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Wash. Schools Chief Isn't Running for Congress

Washington state schools Superintendent Judith A. Billings said this month that she will not run for Congress. Ms. Billings, a Democrat, had contemplated a challenge for Republican Rep. Randy Tate's seat in the U.S. House.

She cited family concerns and her health as the primary reasons. In January, Ms. Billings announced she was infected with the AIDS virus and would not run for a third term as superintendent.

Ms. Billings, 56, contracted HIV in the 1980s while undergoing artificial insemination. She became pregnant twice but suffered miscarriages both times.

She now plans to write a book about her life and to become an active spokeswoman on AIDS issues. She has already visited school assemblies to talk about AIDS and share her experiences, and has also helped raise funds for the Northwest AIDS Foundation in Seattle.

Ark. Schools on Notice

Thirteen of Arkansas' 311 school districts have until the beginning of the next school year to draft improvement plans or face possible takeover by the state department of education.

The warnings are the first issued under a 1995 state law aimed at improving financially or academically distressed districts. The education department notified the districts late last month after finding that at least 40 percent of their students scored below the 25th percentile on state tests given to 5th, 7th, and 10th graders.

"By working closely together, we are in a better position to ensure that the students in these districts will have a sound, quality education," Frank Anthony, the department's assistant director for technical assistance, said in a statement.

Under the new law, the education department will send teams of educators to assist in districts that fail to implement adequate improvement plans. Where problems persist, the state can remove a district's superintendent and school board members.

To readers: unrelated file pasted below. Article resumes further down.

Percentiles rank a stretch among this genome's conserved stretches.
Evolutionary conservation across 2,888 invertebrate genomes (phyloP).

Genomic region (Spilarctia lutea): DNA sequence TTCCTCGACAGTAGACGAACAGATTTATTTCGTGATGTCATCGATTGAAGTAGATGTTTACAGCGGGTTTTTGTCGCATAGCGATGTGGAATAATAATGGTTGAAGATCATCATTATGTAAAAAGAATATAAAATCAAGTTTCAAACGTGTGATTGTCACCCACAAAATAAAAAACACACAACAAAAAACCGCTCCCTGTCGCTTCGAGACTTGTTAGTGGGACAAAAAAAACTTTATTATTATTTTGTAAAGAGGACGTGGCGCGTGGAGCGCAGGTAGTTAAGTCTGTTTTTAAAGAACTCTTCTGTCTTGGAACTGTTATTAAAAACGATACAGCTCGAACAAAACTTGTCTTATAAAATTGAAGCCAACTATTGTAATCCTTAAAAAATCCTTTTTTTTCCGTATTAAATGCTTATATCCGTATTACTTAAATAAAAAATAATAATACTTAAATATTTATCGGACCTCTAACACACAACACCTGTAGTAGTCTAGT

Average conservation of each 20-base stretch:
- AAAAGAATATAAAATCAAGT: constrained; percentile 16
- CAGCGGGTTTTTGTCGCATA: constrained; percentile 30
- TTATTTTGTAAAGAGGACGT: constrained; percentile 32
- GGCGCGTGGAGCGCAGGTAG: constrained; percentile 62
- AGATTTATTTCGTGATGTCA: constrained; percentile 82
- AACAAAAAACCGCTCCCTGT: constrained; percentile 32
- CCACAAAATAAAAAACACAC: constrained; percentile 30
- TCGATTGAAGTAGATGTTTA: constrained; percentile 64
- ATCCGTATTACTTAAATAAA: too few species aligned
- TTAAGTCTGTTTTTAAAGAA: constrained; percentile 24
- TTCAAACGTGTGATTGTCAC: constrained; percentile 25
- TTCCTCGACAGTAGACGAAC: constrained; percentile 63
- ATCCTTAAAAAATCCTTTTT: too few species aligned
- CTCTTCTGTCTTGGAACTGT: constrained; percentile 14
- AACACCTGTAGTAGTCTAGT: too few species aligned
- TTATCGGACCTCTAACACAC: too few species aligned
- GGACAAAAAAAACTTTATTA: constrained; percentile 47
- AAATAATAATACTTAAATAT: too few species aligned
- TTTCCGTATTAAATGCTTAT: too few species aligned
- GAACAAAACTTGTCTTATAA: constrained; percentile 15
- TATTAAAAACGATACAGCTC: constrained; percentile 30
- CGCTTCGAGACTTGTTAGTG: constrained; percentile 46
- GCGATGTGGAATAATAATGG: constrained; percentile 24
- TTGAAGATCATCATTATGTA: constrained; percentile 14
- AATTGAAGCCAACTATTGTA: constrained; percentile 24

Rising From the Ashes?

A top legislative leader in New Jersey has proposed amending the state constitution to create a special school-facilities fund paid for by raising the tax on cigarettes by 25 cents a pack.

The proposal by Assembly Speaker Jack Collins, a Republican, calls for selling $1 billion in bonds to finance a range of school building projects. Half the money would be reserved for the poorest 113 of the state's roughly 600 school systems.

The bonds would pay for grants covering 25 percent of the cost of capital projects, which could range from creating new charter schools to modernizing classrooms to accommodate computers.

Of the estimated $135 million a year that would come from increasing the cigarette tax from 40 to 65 cents a pack, $75 million would pay debt service on the bonds. Most of the remainder would subsidize existing school-construction debts.

The proposed constitutional amendment must pass both chambers of the legislature by a three-fifths majority to be placed on the November ballot. Two Assembly committees plan to take it up this month.

Never Mind

An Ohio lawmaker who wanted to use $500,000 in public money to help renovate a historic Roman Catholic school has now asked that his request be denied.

Rep. Richard A. Hodges, a Republican, asked Gov. George V. Voinovich to use his line-item veto to delete the appropriation from a capital-construction bill sent to the governor earlier this month.

The request stemmed from concerns by the state education department about the constitutionality of using tax dollars to renovate a religious school, Rep. Hodges explained in a statement.

The cost of remodeling the 80-year-old school is estimated at $1 million. Located 30 miles west of Toledo, Holy Trinity School serves 150 K-8 students.

"We don't think this use of tax money would meet the constitutional test," Paul Marshall, a department spokesman said.

Mr. Voinovich, a Republican, said he will consider the veto request.

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